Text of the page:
Command-line gradebook software, powered by Bash and recutils
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gb -- a Bash and recutils gradebook

Last updated: Dec. 31, 2017


This program grew out of three converging issues: an interest in learning and using the text-based, human-editable recutils format for storing information; a frustration with the limited capabilities of the gradebook feature of Blackboard; and a desire to have fine-grained control, preferably from the command line, over both individual student records as well as aggregate class statistics.

gb is intended as a helper program, to augment manual editing of the text-based gradebook in recutils format, though over time the program has been made capable of handling most common gradebook tasks.

Operating philosophy

gb is built around a gradebook in which every assignment is an "item" that is found within a "category." Each "category" is given some specified percent of the overall course grade. The category's share of the grade is distributed equally across all the individual items in the category.

Let's say a student's grade is made up of two exams, each worth 25% of the final grade; a series of five quizzes, collectively worth 30% of the course grade, and an essay, worth 20% of the course grade. The grading schema might look like so:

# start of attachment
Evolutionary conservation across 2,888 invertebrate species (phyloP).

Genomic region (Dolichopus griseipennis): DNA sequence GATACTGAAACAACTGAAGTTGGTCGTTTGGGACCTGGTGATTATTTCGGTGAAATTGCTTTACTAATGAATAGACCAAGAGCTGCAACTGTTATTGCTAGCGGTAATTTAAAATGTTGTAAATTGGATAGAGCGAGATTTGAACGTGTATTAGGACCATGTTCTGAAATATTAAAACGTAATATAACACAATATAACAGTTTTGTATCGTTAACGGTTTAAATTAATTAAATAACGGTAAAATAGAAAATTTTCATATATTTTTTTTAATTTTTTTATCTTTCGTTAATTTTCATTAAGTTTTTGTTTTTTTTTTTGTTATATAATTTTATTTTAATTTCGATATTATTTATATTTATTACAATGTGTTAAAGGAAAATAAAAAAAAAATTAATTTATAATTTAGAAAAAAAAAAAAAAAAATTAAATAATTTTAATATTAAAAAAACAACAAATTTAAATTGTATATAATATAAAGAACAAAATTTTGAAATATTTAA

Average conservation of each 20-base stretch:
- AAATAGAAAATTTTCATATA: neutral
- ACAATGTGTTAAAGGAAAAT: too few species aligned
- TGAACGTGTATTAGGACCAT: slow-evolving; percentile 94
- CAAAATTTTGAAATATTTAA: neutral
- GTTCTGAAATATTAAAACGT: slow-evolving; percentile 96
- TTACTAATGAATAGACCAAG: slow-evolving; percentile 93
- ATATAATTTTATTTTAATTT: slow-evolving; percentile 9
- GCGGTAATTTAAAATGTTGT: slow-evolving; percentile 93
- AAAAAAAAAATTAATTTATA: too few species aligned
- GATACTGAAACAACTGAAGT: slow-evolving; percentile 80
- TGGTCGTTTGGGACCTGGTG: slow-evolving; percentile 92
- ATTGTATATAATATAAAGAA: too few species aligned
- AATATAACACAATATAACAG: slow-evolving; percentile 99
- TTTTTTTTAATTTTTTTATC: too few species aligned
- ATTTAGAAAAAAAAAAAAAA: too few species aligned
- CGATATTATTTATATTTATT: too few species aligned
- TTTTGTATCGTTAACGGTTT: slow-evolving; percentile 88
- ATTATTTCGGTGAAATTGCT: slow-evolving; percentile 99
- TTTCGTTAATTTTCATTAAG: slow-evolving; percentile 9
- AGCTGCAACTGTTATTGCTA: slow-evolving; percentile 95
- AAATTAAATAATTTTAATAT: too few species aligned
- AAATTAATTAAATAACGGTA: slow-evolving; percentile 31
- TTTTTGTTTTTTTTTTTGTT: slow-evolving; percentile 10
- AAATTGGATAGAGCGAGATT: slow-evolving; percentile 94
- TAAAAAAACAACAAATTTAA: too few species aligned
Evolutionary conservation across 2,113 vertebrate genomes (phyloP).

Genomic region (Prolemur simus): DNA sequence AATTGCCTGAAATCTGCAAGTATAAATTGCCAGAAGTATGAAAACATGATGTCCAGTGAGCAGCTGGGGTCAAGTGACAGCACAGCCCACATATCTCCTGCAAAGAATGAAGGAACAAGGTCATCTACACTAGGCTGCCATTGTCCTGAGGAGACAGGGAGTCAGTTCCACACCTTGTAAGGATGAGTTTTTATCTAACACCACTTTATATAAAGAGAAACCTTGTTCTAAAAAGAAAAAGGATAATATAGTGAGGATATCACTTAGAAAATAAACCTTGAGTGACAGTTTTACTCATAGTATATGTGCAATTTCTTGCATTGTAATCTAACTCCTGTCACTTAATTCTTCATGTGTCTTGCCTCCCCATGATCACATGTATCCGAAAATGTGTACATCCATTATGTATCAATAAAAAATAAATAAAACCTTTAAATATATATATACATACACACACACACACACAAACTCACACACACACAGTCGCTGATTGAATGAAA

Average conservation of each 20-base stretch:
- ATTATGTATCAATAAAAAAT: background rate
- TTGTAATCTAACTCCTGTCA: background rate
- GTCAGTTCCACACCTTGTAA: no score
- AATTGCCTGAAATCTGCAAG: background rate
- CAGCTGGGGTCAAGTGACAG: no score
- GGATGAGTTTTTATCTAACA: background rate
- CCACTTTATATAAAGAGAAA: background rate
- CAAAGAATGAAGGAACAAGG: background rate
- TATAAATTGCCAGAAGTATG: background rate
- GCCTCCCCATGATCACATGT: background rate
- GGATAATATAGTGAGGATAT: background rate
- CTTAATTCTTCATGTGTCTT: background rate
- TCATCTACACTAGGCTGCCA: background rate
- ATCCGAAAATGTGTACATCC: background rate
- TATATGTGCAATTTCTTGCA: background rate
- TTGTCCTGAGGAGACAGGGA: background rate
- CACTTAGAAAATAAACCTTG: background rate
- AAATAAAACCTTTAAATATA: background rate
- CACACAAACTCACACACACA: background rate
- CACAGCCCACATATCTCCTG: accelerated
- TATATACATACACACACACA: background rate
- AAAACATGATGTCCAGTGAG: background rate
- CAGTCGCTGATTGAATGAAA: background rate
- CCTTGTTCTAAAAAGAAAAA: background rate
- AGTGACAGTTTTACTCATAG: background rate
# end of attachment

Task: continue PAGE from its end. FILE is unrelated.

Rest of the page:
• category "exams", worth 50% of final grade; items "midterm" and "final"
  • category "quizzes", worth 30% of final grade; items "quiz1" through "quiz5"
  • category "essay", worth 20% of final grade; one item "essay"

A category can be set to automatically drop the lowest grade -- for example, six quizzes might be taken, but the lowest one dropped. An item may also count as a "bonus" within a category.

The category/item structure means that impromptu or unexpected assignments, such as a pop quiz or a graded discussion, can be added to a category without impacting the balance of the grading for the rest of the course. If, for example, one category was "participation" grades, an instructor could add assignments, skip them, or add bonus items without impacting the overall proportion of the course grade allocated to the various categories.


Download and locate somewhere in your $PATH. Ensure dependencies are met (gb will check for them, but Bash is also needed).


gb help (or simply gb) provides a synopsis of available commands.


Developed on a Debian Linux system. Suggestions to enhance portability to other Unix-like systems would be welcomed, though Bash will continue to be required because of readrec.